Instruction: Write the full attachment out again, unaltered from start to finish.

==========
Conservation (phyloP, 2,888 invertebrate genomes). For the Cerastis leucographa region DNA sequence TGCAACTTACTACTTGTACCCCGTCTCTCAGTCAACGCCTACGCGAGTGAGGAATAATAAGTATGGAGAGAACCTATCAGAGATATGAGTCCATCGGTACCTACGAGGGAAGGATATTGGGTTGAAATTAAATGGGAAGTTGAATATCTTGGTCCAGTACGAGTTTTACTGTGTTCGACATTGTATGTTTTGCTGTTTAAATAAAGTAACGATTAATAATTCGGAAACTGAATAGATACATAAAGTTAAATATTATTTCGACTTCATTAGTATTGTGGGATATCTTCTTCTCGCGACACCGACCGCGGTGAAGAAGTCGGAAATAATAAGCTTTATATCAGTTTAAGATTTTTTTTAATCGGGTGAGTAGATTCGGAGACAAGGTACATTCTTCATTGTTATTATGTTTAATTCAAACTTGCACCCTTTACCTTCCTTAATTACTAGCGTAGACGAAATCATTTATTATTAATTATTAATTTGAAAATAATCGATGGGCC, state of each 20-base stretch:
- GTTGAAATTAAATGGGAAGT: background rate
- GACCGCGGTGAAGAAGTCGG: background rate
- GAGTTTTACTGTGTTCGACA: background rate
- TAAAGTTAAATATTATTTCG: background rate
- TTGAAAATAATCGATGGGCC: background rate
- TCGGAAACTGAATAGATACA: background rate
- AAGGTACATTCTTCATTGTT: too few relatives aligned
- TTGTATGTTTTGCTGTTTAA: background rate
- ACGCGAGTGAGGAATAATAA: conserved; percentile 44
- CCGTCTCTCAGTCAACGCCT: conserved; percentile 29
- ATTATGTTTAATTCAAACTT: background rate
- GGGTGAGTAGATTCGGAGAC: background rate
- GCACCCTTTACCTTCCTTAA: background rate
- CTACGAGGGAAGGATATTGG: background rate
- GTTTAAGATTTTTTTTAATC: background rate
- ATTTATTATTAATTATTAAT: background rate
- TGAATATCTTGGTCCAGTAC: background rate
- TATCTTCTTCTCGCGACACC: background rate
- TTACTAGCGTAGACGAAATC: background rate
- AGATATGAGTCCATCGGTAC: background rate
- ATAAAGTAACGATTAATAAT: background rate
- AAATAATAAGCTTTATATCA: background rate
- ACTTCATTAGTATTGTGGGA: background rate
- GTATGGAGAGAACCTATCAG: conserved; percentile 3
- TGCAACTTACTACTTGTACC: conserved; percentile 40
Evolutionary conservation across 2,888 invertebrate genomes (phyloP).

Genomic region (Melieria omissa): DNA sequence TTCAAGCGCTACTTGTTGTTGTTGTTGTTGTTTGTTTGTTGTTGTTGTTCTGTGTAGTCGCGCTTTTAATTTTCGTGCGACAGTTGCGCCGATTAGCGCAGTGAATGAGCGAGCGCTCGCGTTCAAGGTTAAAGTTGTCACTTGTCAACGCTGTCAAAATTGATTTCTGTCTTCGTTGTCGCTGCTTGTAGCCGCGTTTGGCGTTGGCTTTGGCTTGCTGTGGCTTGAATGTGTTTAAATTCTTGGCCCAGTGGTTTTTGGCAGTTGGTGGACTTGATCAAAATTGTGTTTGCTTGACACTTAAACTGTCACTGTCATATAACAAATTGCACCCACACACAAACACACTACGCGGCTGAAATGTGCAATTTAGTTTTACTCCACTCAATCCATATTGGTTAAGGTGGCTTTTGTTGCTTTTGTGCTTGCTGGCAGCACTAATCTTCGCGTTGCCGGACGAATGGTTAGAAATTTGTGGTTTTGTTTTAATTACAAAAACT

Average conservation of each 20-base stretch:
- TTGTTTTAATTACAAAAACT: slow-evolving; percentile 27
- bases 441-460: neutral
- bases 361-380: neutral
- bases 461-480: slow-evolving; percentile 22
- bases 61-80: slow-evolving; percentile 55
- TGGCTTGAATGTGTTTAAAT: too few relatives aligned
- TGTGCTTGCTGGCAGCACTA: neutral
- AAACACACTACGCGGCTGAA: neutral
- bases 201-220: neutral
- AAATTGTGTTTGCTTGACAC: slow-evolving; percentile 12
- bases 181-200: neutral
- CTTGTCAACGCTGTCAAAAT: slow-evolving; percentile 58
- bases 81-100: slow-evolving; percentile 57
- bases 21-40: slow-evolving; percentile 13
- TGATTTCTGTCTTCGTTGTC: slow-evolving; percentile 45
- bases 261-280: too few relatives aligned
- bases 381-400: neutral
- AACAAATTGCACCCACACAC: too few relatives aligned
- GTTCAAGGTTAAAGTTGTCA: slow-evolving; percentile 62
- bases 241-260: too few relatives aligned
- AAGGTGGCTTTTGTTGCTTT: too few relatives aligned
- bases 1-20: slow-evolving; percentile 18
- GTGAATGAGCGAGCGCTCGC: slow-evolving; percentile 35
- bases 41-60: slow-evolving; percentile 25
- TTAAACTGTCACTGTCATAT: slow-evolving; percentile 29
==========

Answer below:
Conservation (phyloP, 2,888 invertebrate genomes). For the Cerastis leucographa region DNA sequence TGCAACTTACTACTTGTACCCCGTCTCTCAGTCAACGCCTACGCGAGTGAGGAATAATAAGTATGGAGAGAACCTATCAGAGATATGAGTCCATCGGTACCTACGAGGGAAGGATATTGGGTTGAAATTAAATGGGAAGTTGAATATCTTGGTCCAGTACGAGTTTTACTGTGTTCGACATTGTATGTTTTGCTGTTTAAATAAAGTAACGATTAATAATTCGGAAACTGAATAGATACATAAAGTTAAATATTATTTCGACTTCATTAGTATTGTGGGATATCTTCTTCTCGCGACACCGACCGCGGTGAAGAAGTCGGAAATAATAAGCTTTATATCAGTTTAAGATTTTTTTTAATCGGGTGAGTAGATTCGGAGACAAGGTACATTCTTCATTGTTATTATGTTTAATTCAAACTTGCACCCTTTACCTTCCTTAATTACTAGCGTAGACGAAATCATTTATTATTAATTATTAATTTGAAAATAATCGATGGGCC, state of each 20-base stretch:
- GTTGAAATTAAATGGGAAGT: background rate
- GACCGCGGTGAAGAAGTCGG: background rate
- GAGTTTTACTGTGTTCGACA: background rate
- TAAAGTTAAATATTATTTCG: background rate
- TTGAAAATAATCGATGGGCC: background rate
- TCGGAAACTGAATAGATACA: background rate
- AAGGTACATTCTTCATTGTT: too few relatives aligned
- TTGTATGTTTTGCTGTTTAA: background rate
- ACGCGAGTGAGGAATAATAA: conserved; percentile 44
- CCGTCTCTCAGTCAACGCCT: conserved; percentile 29
- ATTATGTTTAATTCAAACTT: background rate
- GGGTGAGTAGATTCGGAGAC: background rate
- GCACCCTTTACCTTCCTTAA: background rate
- CTACGAGGGAAGGATATTGG: background rate
- GTTTAAGATTTTTTTTAATC: background rate
- ATTTATTATTAATTATTAAT: background rate
- TGAATATCTTGGTCCAGTAC: background rate
- TATCTTCTTCTCGCGACACC: background rate
- TTACTAGCGTAGACGAAATC: background rate
- AGATATGAGTCCATCGGTAC: background rate
- ATAAAGTAACGATTAATAAT: background rate
- AAATAATAAGCTTTATATCA: background rate
- ACTTCATTAGTATTGTGGGA: background rate
- GTATGGAGAGAACCTATCAG: conserved; percentile 3
- TGCAACTTACTACTTGTACC: conserved; percentile 40
Evolutionary conservation across 2,888 invertebrate genomes (phyloP).

Genomic region (Melieria omissa): DNA sequence TTCAAGCGCTACTTGTTGTTGTTGTTGTTGTTTGTTTGTTGTTGTTGTTCTGTGTAGTCGCGCTTTTAATTTTCGTGCGACAGTTGCGCCGATTAGCGCAGTGAATGAGCGAGCGCTCGCGTTCAAGGTTAAAGTTGTCACTTGTCAACGCTGTCAAAATTGATTTCTGTCTTCGTTGTCGCTGCTTGTAGCCGCGTTTGGCGTTGGCTTTGGCTTGCTGTGGCTTGAATGTGTTTAAATTCTTGGCCCAGTGGTTTTTGGCAGTTGGTGGACTTGATCAAAATTGTGTTTGCTTGACACTTAAACTGTCACTGTCATATAACAAATTGCACCCACACACAAACACACTACGCGGCTGAAATGTGCAATTTAGTTTTACTCCACTCAATCCATATTGGTTAAGGTGGCTTTTGTTGCTTTTGTGCTTGCTGGCAGCACTAATCTTCGCGTTGCCGGACGAATGGTTAGAAATTTGTGGTTTTGTTTTAATTACAAAAACT

Average conservation of each 20-base stretch:
- TTGTTTTAATTACAAAAACT: slow-evolving; percentile 27
- bases 441-460: neutral
- bases 361-380: neutral
- bases 461-480: slow-evolving; percentile 22
- bases 61-80: slow-evolving; percentile 55
- TGGCTTGAATGTGTTTAAAT: too few relatives aligned
- TGTGCTTGCTGGCAGCACTA: neutral
- AAACACACTACGCGGCTGAA: neutral
- bases 201-220: neutral
- AAATTGTGTTTGCTTGACAC: slow-evolving; percentile 12
- bases 181-200: neutral
- CTTGTCAACGCTGTCAAAAT: slow-evolving; percentile 58
- bases 81-100: slow-evolving; percentile 57
- bases 21-40: slow-evolving; percentile 13
- TGATTTCTGTCTTCGTTGTC: slow-evolving; percentile 45
- bases 261-280: too few relatives aligned
- bases 381-400: neutral
- AACAAATTGCACCCACACAC: too few relatives aligned
- GTTCAAGGTTAAAGTTGTCA: slow-evolving; percentile 62
- bases 241-260: too few relatives aligned
- AAGGTGGCTTTTGTTGCTTT: too few relatives aligned
- bases 1-20: slow-evolving; percentile 18
- GTGAATGAGCGAGCGCTCGC: slow-evolving; percentile 35
- bases 41-60: slow-evolving; percentile 25
- TTAAACTGTCACTGTCATAT: slow-evolving; percentile 29